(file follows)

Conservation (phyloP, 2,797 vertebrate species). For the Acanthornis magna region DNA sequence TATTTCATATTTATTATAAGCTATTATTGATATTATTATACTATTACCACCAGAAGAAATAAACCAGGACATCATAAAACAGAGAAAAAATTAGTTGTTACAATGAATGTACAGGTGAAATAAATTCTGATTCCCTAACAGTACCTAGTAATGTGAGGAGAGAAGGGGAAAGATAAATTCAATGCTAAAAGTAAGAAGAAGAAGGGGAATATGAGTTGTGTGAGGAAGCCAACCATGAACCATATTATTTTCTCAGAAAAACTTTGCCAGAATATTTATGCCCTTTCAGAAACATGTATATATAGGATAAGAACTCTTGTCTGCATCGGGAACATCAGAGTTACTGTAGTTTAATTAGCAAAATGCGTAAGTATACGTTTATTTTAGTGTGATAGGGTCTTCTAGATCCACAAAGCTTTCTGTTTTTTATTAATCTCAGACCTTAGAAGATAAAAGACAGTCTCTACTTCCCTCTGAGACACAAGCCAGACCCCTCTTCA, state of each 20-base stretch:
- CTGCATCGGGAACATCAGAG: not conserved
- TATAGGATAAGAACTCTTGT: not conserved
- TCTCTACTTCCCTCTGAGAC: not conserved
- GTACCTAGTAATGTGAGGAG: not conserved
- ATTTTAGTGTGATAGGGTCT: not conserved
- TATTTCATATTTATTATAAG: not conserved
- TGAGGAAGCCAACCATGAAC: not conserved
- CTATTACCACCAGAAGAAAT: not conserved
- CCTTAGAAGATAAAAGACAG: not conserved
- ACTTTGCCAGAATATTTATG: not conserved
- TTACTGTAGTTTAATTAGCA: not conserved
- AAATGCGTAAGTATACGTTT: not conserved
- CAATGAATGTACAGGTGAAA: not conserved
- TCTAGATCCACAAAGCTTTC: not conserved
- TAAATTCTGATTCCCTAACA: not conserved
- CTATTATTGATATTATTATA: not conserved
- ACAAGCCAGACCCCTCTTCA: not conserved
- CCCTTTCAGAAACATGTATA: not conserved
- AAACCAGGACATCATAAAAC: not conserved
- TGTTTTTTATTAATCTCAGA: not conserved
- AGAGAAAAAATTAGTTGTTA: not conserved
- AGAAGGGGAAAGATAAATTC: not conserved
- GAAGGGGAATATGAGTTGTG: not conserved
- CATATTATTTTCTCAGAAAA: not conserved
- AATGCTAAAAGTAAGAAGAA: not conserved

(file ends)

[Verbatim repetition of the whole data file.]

Conservation (phyloP, 2,797 vertebrate species). For the Acanthornis magna region DNA sequence TATTTCATATTTATTATAAGCTATTATTGATATTATTATACTATTACCACCAGAAGAAATAAACCAGGACATCATAAAACAGAGAAAAAATTAGTTGTTACAATGAATGTACAGGTGAAATAAATTCTGATTCCCTAACAGTACCTAGTAATGTGAGGAGAGAAGGGGAAAGATAAATTCAATGCTAAAAGTAAGAAGAAGAAGGGGAATATGAGTTGTGTGAGGAAGCCAACCATGAACCATATTATTTTCTCAGAAAAACTTTGCCAGAATATTTATGCCCTTTCAGAAACATGTATATATAGGATAAGAACTCTTGTCTGCATCGGGAACATCAGAGTTACTGTAGTTTAATTAGCAAAATGCGTAAGTATACGTTTATTTTAGTGTGATAGGGTCTTCTAGATCCACAAAGCTTTCTGTTTTTTATTAATCTCAGACCTTAGAAGATAAAAGACAGTCTCTACTTCCCTCTGAGACACAAGCCAGACCCCTCTTCA, state of each 20-base stretch:
- CTGCATCGGGAACATCAGAG: not conserved
- TATAGGATAAGAACTCTTGT: not conserved
- TCTCTACTTCCCTCTGAGAC: not conserved
- GTACCTAGTAATGTGAGGAG: not conserved
- ATTTTAGTGTGATAGGGTCT: not conserved
- TATTTCATATTTATTATAAG: not conserved
- TGAGGAAGCCAACCATGAAC: not conserved
- CTATTACCACCAGAAGAAAT: not conserved
- CCTTAGAAGATAAAAGACAG: not conserved
- ACTTTGCCAGAATATTTATG: not conserved
- TTACTGTAGTTTAATTAGCA: not conserved
- AAATGCGTAAGTATACGTTT: not conserved
- CAATGAATGTACAGGTGAAA: not conserved
- TCTAGATCCACAAAGCTTTC: not conserved
- TAAATTCTGATTCCCTAACA: not conserved
- CTATTATTGATATTATTATA: not conserved
- ACAAGCCAGACCCCTCTTCA: not conserved
- CCCTTTCAGAAACATGTATA: not conserved
- AAACCAGGACATCATAAAAC: not conserved
- TGTTTTTTATTAATCTCAGA: not conserved
- AGAGAAAAAATTAGTTGTTA: not conserved
- AGAAGGGGAAAGATAAATTC: not conserved
- GAAGGGGAATATGAGTTGTG: not conserved
- CATATTATTTTCTCAGAAAA: not conserved
- AATGCTAAAAGTAAGAAGAA: not conserved